Creating reliably secure systems is only possible when working with simple systems. Right now, the Internet is built with a ton of complexity. Operating systems are built with a ton of complexity. There are many libraries with different implementations and they all interact together in ways that are difficult to track. (IE shellshock... who would have thought that Bash would be vulnerable?). We aren't going to have real security until we melt all of this complexity away, and until we train ourselves to view complexity as an enemy, and until we culturally appreciate how difficult and nuanced security is. And that's going to take a long time and a lot of effort.
There is a chilling effect that big tech companies in the US have been working on side channels for nearly any protocol that is ever developed. There needs to be research into side channel resistant crypto as well.
But what about the bigger growing trend in computing that is causing more troubles (dependency growing system wrappers)?:
Has anyone else noticed the trend for wrappers over increasingly larger and larger parts of operating systems? For example systemd (https://en.wikipedia.org/wiki/Systemd) while good for providing automation provides even more system administration power by controlling package managers.
Docker contains configuration information for the full app that is being deployed contained within that container as well. It will take quite some time to make docker more secure, and using it may contain some level of attacks.
And hypervisors as well are larger and larger in size as well. There is becoming an increasing standard for the amount of code in frameworks, platforms, operating systems and more for interoperability.
While these are good things that need to happen as fixes need to be quicker, they are also bad things in that they provide newer larger attack surfaces. Cloud computing is also becoming more and more rewarding for heavyset computation and sharing of resources. The ambiguity in choice of it all means that there will inevitably be a plethora of choices in the cloud.
The dependencies in frameworks and how we develop software has continously grown over the years as well to the point that people are using things like versioneye: https://www.versioneye.com/ to sort changes in it all.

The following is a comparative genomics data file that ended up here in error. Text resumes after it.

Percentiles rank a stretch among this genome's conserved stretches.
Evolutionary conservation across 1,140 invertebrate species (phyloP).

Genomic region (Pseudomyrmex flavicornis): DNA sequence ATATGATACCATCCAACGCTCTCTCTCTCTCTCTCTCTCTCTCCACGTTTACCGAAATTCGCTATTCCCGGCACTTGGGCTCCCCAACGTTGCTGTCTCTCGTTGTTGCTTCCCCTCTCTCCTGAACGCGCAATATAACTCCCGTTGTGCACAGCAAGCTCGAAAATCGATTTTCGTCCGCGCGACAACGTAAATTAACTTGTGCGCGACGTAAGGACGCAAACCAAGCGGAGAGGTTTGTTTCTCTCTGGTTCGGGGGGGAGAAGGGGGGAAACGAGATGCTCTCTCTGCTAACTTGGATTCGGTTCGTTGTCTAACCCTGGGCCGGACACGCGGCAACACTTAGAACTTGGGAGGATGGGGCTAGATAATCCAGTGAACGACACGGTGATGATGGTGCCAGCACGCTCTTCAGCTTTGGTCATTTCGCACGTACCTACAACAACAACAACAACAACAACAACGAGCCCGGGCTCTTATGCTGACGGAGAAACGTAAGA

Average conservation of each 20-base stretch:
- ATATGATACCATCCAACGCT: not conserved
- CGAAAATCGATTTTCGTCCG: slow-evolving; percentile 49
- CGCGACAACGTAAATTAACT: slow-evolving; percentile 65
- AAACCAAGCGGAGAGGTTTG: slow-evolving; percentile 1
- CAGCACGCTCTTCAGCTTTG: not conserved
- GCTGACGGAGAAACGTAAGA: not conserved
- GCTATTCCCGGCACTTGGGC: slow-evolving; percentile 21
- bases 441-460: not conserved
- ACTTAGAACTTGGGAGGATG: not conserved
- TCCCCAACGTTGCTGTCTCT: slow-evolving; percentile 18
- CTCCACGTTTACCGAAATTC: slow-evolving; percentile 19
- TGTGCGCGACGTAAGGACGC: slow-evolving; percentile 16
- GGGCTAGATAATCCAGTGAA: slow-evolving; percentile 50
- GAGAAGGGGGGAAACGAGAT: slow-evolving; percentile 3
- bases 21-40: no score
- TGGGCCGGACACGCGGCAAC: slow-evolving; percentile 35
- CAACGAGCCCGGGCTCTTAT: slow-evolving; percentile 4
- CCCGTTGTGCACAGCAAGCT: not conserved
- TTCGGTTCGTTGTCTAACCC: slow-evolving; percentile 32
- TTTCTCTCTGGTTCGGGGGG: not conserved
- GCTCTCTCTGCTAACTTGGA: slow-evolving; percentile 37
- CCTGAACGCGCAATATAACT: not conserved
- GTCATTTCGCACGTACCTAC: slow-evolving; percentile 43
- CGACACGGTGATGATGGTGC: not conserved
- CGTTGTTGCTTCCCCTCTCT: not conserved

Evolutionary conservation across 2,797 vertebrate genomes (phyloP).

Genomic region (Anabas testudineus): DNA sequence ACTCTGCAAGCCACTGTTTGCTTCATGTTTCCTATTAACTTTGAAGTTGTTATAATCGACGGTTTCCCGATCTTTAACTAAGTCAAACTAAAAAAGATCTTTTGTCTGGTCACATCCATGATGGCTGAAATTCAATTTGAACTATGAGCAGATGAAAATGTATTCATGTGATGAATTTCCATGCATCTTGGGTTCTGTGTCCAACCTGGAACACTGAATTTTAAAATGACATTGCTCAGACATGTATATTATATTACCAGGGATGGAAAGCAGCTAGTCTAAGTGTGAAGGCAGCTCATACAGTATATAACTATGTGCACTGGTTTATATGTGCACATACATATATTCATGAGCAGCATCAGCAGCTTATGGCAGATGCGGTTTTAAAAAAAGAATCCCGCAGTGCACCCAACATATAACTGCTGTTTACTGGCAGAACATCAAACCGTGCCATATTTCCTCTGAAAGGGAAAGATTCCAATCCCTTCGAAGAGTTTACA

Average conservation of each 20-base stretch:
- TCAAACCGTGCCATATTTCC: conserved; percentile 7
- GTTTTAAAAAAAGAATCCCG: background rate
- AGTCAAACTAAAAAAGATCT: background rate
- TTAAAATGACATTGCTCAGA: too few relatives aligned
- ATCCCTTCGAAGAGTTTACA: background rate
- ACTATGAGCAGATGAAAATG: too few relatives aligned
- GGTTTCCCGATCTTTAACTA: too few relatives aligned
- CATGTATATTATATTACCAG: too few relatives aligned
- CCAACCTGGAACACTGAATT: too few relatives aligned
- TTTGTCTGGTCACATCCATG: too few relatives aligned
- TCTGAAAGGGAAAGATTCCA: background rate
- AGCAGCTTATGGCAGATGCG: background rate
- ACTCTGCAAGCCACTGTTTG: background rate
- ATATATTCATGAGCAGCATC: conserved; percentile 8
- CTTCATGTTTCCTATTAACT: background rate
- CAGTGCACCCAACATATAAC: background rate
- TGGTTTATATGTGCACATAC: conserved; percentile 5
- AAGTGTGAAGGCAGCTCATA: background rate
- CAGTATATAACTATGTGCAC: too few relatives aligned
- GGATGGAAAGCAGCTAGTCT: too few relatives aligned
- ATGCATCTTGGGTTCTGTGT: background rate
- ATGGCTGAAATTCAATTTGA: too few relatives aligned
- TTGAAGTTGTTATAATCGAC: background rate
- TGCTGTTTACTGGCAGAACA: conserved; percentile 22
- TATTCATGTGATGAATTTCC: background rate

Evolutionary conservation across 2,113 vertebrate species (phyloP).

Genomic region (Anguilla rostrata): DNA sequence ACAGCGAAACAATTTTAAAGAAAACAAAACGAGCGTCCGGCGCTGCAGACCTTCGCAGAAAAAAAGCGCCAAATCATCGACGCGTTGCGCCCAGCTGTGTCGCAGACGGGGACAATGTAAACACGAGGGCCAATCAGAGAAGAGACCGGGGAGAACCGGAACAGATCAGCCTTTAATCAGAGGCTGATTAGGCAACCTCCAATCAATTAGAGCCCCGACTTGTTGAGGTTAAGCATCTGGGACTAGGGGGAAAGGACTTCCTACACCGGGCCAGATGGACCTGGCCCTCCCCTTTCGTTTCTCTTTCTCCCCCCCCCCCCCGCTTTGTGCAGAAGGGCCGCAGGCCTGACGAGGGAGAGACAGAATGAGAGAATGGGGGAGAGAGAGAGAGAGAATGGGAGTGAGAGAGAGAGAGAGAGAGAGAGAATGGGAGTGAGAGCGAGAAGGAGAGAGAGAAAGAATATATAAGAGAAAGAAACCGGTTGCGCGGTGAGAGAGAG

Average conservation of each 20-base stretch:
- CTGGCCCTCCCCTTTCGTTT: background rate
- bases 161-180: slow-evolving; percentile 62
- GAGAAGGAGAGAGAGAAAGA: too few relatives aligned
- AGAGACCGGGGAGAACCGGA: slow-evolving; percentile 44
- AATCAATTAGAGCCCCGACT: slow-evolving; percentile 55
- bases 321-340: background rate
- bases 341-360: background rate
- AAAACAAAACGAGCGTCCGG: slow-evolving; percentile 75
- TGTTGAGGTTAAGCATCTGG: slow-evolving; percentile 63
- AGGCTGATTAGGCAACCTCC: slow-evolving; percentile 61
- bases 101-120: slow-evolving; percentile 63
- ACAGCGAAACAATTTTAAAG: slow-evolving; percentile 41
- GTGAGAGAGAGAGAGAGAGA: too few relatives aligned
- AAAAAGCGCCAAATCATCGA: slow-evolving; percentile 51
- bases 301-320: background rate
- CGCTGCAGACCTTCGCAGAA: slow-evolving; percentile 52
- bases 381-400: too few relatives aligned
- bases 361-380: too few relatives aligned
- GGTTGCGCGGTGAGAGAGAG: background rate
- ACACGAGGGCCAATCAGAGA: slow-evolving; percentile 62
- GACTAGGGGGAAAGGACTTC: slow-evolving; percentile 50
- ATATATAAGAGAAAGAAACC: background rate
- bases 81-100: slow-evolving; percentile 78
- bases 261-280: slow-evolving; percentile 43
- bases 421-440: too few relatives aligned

While diversity is good and the cloud ecosystem is becoming more profitable. Why is there almost no security company focused on making the "cloud" tamper resistant? (i.e. monitoring docker containers and looking for misconfigurations etc even on github) There definitely should be a working effort in that retrospect.
It is also equally problematic that cloud software will be ambiguous in design. Cloud software that is built to be fast may use a custom in-house Just-In-Time code engine for faster database or code execution which may be harder to really address security wise.
In retrospect there are many security companies that are working towards securing the appstores, why should they not be working towards securing/integrating with cloud providers?
There should also be more opensource security anti-viruses besides just clamav. For people to be secure there should be a newer trend into opensourcing specific security modules and working towards a functioning operational level of configuration/management security as well as malware detection.
More generally, try to scare implementors away entirely. "Never roll your own crypto." Leave it to the experts -- i.e., NSA.
There are good reasons not to roll your own and none are to do with the NSA. One is that your own is likely full of flaws that you can't see but an attacker will spot in seconds.
It's easy to write crypto you can't break yourself.